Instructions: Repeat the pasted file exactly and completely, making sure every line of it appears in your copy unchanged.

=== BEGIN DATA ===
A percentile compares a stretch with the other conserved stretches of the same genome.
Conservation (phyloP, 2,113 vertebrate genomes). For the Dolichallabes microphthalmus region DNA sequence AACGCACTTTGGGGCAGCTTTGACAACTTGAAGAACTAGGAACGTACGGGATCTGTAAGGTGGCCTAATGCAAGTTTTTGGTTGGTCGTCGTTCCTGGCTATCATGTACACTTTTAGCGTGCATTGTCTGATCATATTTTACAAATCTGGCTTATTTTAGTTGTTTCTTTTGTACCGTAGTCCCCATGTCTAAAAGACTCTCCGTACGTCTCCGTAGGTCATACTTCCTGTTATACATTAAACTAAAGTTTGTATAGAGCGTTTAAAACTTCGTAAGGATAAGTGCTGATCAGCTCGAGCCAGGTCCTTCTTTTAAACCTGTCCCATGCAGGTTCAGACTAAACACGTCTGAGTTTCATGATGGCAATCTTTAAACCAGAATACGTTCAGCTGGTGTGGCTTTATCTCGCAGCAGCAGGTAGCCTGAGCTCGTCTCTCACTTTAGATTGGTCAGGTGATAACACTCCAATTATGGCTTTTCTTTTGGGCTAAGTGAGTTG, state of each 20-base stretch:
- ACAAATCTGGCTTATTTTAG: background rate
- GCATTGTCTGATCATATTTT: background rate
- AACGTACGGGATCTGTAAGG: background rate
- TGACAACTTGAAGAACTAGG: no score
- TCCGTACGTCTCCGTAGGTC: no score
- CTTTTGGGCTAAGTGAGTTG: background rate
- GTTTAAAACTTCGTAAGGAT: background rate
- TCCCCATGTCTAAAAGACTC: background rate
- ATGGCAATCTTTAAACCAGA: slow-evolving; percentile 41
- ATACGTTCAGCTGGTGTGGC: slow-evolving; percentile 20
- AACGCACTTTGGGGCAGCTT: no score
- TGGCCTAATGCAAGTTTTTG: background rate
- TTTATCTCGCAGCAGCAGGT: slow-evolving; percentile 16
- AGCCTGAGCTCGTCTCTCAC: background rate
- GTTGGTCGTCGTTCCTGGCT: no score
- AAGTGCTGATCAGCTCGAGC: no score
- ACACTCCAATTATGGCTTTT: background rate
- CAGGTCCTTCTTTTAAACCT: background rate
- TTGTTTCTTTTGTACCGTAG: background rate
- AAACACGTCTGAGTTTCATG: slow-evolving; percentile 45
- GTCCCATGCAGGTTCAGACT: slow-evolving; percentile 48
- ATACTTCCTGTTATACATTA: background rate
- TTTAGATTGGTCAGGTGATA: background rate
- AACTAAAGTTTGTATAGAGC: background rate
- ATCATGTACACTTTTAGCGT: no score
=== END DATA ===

A percentile compares a stretch with the other conserved stretches of the same genome.
Conservation (phyloP, 2,113 vertebrate genomes). For the Dolichallabes microphthalmus region DNA sequence AACGCACTTTGGGGCAGCTTTGACAACTTGAAGAACTAGGAACGTACGGGATCTGTAAGGTGGCCTAATGCAAGTTTTTGGTTGGTCGTCGTTCCTGGCTATCATGTACACTTTTAGCGTGCATTGTCTGATCATATTTTACAAATCTGGCTTATTTTAGTTGTTTCTTTTGTACCGTAGTCCCCATGTCTAAAAGACTCTCCGTACGTCTCCGTAGGTCATACTTCCTGTTATACATTAAACTAAAGTTTGTATAGAGCGTTTAAAACTTCGTAAGGATAAGTGCTGATCAGCTCGAGCCAGGTCCTTCTTTTAAACCTGTCCCATGCAGGTTCAGACTAAACACGTCTGAGTTTCATGATGGCAATCTTTAAACCAGAATACGTTCAGCTGGTGTGGCTTTATCTCGCAGCAGCAGGTAGCCTGAGCTCGTCTCTCACTTTAGATTGGTCAGGTGATAACACTCCAATTATGGCTTTTCTTTTGGGCTAAGTGAGTTG, state of each 20-base stretch:
- ACAAATCTGGCTTATTTTAG: background rate
- GCATTGTCTGATCATATTTT: background rate
- AACGTACGGGATCTGTAAGG: background rate
- TGACAACTTGAAGAACTAGG: no score
- TCCGTACGTCTCCGTAGGTC: no score
- CTTTTGGGCTAAGTGAGTTG: background rate
- GTTTAAAACTTCGTAAGGAT: background rate
- TCCCCATGTCTAAAAGACTC: background rate
- ATGGCAATCTTTAAACCAGA: slow-evolving; percentile 41
- ATACGTTCAGCTGGTGTGGC: slow-evolving; percentile 20
- AACGCACTTTGGGGCAGCTT: no score
- TGGCCTAATGCAAGTTTTTG: background rate
- TTTATCTCGCAGCAGCAGGT: slow-evolving; percentile 16
- AGCCTGAGCTCGTCTCTCAC: background rate
- GTTGGTCGTCGTTCCTGGCT: no score
- AAGTGCTGATCAGCTCGAGC: no score
- ACACTCCAATTATGGCTTTT: background rate
- CAGGTCCTTCTTTTAAACCT: background rate
- TTGTTTCTTTTGTACCGTAG: background rate
- AAACACGTCTGAGTTTCATG: slow-evolving; percentile 45
- GTCCCATGCAGGTTCAGACT: slow-evolving; percentile 48
- ATACTTCCTGTTATACATTA: background rate
- TTTAGATTGGTCAGGTGATA: background rate
- AACTAAAGTTTGTATAGAGC: background rate
- ATCATGTACACTTTTAGCGT: no score